by Jacob, Duncan, Brandon, Jen, Martin, and Lucia
Unity3D is a popular game engine for 2D and 3D games, including VR. Unity's greatest perk is that it is among the most accessible and beginner friendly game engines, but still allows users to have full control over developing professional games and tools.
We compare it to other VR development software here.
Tutorial #1: 'Hello Unity World': Get a handle on the basics of the GUI and putting a classic 'Hello World' in space. Time: ~30 min
Tutorial #2: 'Hello World' meet 'Sphere': Make a variety of objects and have them interact using colliders. Time: ~30 min
Tutorial #3: 'Hello World, Bye World': Extended version of Tutorial #2, includes some interaction with Blender. Time: ~2 hrs
Tutorial #4: 'Throw a Ball': Make a carnival game with physics that you'll want to spend hours playing. Time: ~1.5 hrs
Tutorial #4.1: 'Throw a Ball': Make the same game, but with the latest version of SteamVR. Time: ~1 hr.
Tutorial #5: 'Teleporting': Make it so you can move around Tutorial #4 - you'll never want to take the Vive off! Time: ~30 min
OS: Windows 7 SP1+, 8, 10, 64-bit versions only; Mac OS X 10.9+; Ubuntu 12.04+*Server versions of Windows & OS X are not tested.*Unity 3D for Linux is still in development and prone to instability.
CPU: SSE2 instruction set support.
GPU: Graphics card with DX10 (shader model 4.0) capabilities.
The rest mostly depends on the complexity of your projects.
Additional platform development requirements:
iOS: Mac computer running minimum OS X 10.9.4 version and Xcode 7.0 or higher.
Android: Android SDK and Java Development Kit (JDK); IL2CPP scripting backend requires Android NDK.
Universal Windows Platform: Windows 10 (64-bit), Visual Studio 2015 with C++ Tools component or later and Windows 10 SDK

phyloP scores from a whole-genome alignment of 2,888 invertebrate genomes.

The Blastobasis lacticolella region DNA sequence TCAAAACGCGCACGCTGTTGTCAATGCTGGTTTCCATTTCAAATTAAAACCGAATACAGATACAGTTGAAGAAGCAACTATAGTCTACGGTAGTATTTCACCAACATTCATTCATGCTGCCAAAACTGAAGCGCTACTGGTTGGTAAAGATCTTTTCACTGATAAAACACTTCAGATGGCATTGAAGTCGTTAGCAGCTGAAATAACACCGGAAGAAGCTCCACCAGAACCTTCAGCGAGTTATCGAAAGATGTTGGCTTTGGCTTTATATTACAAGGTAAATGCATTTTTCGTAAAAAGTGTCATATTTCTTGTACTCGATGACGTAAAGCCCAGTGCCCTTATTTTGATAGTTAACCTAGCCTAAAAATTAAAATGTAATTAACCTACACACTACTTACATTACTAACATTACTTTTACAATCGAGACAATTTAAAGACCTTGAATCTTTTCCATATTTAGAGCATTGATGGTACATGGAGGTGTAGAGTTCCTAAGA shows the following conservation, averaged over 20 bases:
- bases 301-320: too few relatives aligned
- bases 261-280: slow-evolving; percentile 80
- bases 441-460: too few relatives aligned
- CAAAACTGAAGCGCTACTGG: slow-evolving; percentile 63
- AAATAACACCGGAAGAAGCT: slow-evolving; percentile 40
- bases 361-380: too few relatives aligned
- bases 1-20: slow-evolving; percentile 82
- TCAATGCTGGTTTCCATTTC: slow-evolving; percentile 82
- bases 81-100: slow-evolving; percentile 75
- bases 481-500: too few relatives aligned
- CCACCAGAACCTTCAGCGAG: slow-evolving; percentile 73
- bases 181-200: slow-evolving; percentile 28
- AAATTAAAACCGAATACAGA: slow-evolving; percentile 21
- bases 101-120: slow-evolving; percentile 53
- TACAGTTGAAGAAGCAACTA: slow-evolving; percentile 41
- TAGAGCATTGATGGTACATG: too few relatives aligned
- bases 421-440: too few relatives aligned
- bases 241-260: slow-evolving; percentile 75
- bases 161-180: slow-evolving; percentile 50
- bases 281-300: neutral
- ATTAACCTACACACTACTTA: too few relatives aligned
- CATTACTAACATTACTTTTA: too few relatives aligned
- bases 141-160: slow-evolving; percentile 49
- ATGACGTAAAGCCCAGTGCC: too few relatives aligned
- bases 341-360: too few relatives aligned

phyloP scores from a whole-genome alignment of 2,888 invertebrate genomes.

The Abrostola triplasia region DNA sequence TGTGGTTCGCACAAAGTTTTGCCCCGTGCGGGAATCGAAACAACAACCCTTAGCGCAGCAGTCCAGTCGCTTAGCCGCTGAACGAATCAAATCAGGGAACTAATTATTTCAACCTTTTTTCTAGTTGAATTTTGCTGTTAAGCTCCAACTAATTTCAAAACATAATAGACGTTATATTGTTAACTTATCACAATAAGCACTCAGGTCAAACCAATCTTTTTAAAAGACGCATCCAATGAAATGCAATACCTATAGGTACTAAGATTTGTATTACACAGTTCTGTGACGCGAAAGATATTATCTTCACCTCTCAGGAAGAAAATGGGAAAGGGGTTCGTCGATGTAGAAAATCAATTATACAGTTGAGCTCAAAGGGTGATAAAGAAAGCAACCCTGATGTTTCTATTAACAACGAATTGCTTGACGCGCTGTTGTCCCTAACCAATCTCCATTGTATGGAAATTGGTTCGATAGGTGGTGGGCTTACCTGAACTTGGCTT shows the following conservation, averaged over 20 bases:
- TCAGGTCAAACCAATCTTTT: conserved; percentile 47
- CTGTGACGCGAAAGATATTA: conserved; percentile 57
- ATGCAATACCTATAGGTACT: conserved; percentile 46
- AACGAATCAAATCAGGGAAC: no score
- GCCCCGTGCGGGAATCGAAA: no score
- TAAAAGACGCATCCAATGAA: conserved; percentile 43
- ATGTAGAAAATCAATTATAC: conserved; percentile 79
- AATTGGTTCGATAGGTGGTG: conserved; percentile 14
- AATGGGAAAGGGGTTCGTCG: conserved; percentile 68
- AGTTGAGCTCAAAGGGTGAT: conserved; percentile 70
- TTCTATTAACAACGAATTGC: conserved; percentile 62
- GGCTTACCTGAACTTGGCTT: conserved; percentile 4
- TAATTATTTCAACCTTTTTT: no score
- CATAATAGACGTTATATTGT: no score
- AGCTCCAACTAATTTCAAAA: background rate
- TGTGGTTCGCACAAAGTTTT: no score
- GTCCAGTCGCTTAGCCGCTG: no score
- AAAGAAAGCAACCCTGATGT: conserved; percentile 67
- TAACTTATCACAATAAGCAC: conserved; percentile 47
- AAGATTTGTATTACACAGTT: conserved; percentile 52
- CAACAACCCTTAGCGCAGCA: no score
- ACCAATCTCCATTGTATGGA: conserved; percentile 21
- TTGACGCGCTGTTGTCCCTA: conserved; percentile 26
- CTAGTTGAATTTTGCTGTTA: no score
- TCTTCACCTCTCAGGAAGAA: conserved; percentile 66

For running Unity games
Generally content developed with Unity can run pretty much everywhere. How well it runs is dependent on the complexity of your project. More detailed requirements:
OS: Windows Vista SP1+, Mac OS X 10.9+, Ubuntu 12.04+, SteamOS+.
Graphics card with DX10 (shader model 4.0) capabilities.
CPU: SSE2 instruction set support.
iOS player requires iOS 7.0 or higher.
Android: OS 4.1 or later; ARMv7 CPU with NEON support or Atom CPU; OpenGL ES 2.0 or later.
WebGL: Any recent desktop version of Firefox, Chrome, Edge or Safari.
Universal Windows Platform: Windows 10 and a graphics card with DX10 (shader model 4.0) capabilities
Accessibility: The estimated time for someone to create Hello World in VR
Beginner: No coding or graphics experience | 2+ hours
Intermediate: Some coding or graphics experience | 1+ hours
Advanced: Both coding and graphics experience | 30+ minutes
Expert: A lot of experience with computer graphics, specifically with this software | 30+ minutes
Power: The engine's power - i.e. how much one can do with this
Medium: Almost anyone can learn how to use Unity. It isn't extremely easy, but it's doable even for people with little programming experience. But while the Unreal Engine can be used to make extremely photo-realistic renderings, Unity hits a cap at a much lower level of complexity.
Usage: Evaluation of software's use for the following purposes
Game design - built for game design and used worldwide to create some of the most complex, well built games around
Other - not intended for science
Overall, Unity is a powerful tool that can be used to make extremely complex games. Games made on Unity can be easily exported to a variety of platforms. It doesn't have the power of Unreal Engine, but it is more than enough for most projects (even professional). It is easy to use for VR development thanks to the GoogleVR and SteamVR plugins. We strongly recommend using Unity to make any VR games.